Michael Huemer’s definition of political authority demonstrated by Surveillance Camera Man


Michael Huemer, in his book The Problem of Political Authority, which was reviewed by Slappy and Peace Requires Anarchy’s blog, explains the concept of political authority in this way:

Political authority (hereafter, just ‘authority’) is the hypothesized moral property in virtue of which governments may coerce people in certain ways not permitted to anyone else, and in virtue of which citizens must obey governments in situations in which they would not be obligated to obey anyone else. Authority, then, has two aspects:

(i)  Political legitimacy: the right, on the part of a government, to make certain sorts of laws and enforce them by coercion against the members of its society–in short, the right to rule.

(ii)  Political obligation: the obligation on the part of citizens to obey their government, even in circumstances in which one would not be obligated to obey similar commands issued by a non-governmental agent.

If a government has ‘authority’, then both (i) and (ii) exist: the government has the right to rule, and the citizens have the obligation to obey.

I usually use this argument when discussing the police or taxation, but I’ve recently come across a Youtube channel that brilliantly displays this notion: Surveillance Camera Man

Surveillance Camera Man is a person who walks around public (and sometimes private) spaces with a camera and records whomever he comes across.  Not surprisingly, nobody likes it.  Here’s an example of his work (Warning: there is some language in the video):

I don’t think that anyone should be surprised at how upset people get when a stranger takes their video without their permission.  No one in the video is doing anything wrong nor are they trying to hide anything, but they feel as though it is a violation of their privacy—and rightfully so!  Some people even get violent.  Overall, people get very uncomfortable over such a weird and awkward situation.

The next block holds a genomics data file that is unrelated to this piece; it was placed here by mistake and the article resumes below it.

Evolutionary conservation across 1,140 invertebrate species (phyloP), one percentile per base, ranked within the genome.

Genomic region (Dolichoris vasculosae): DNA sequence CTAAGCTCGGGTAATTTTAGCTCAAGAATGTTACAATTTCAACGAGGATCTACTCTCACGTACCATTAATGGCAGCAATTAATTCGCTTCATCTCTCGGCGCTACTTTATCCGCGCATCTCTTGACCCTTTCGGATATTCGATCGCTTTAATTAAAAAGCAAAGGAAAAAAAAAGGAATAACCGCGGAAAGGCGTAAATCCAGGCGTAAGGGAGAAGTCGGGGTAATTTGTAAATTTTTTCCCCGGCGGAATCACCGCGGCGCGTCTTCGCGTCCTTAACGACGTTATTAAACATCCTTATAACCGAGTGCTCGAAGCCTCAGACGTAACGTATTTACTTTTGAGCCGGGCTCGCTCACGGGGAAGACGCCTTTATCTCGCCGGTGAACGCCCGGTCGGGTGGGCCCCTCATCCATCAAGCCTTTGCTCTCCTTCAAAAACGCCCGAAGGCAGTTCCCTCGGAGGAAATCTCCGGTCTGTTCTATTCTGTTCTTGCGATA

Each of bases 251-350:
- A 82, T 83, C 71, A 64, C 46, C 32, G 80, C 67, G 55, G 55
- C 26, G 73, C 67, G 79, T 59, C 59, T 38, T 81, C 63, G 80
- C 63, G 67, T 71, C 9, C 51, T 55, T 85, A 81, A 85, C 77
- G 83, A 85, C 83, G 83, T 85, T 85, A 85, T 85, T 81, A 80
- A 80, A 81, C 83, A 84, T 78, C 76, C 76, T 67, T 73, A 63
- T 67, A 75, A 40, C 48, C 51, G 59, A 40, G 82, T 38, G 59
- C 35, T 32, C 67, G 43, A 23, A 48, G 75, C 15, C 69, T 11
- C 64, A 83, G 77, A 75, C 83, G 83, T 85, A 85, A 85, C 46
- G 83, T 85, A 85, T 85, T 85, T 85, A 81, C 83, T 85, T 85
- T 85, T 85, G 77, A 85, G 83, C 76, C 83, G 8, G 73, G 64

Appealing to the thoughts of Huemer, here’s my question: what right does the state have to watch us (whether with cameras, surveillance of emails and texts, financial statements, etc.) if a non-governmental agent does not have that same right?

Now you can certainly pick and choose whom you allow to take video of you.  If you’re okay with the government taking a video of you but not Surveillance Camera Man, that’s up to you.  However, is it okay for someone else to make that choice for you?  If the theory behind government is that it represents the will of you and me and every other citizen, but we as the source do not have the authority to take video of people without their permission, then how does the representative exercise a right that the source does not have?  In other words, how do you properly delegate a right that you do not have?

Do you want to know if the government should be allowed to do something?  Ask if any individual in the same situation would be allowed to do it.

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William Kiely
Great use of the “Government is Magic” Jan Helfeld interview with Sen. Inoue in your last link. I think the approach of some libertarians (e.g. Larken Rose: ) to assume that it’s impossible for a person or group of people (e.g. Congress) to acquire a right that nobody else has as an individual is the wrong approach. It seems like a very weak premise to me because it is an abstract principle that isn’t intuitively obviously correct. The strength of Huemer’s approach is that he doesn’t ask people to accept this controversial premise, but instead bases his arguments on much… Read more »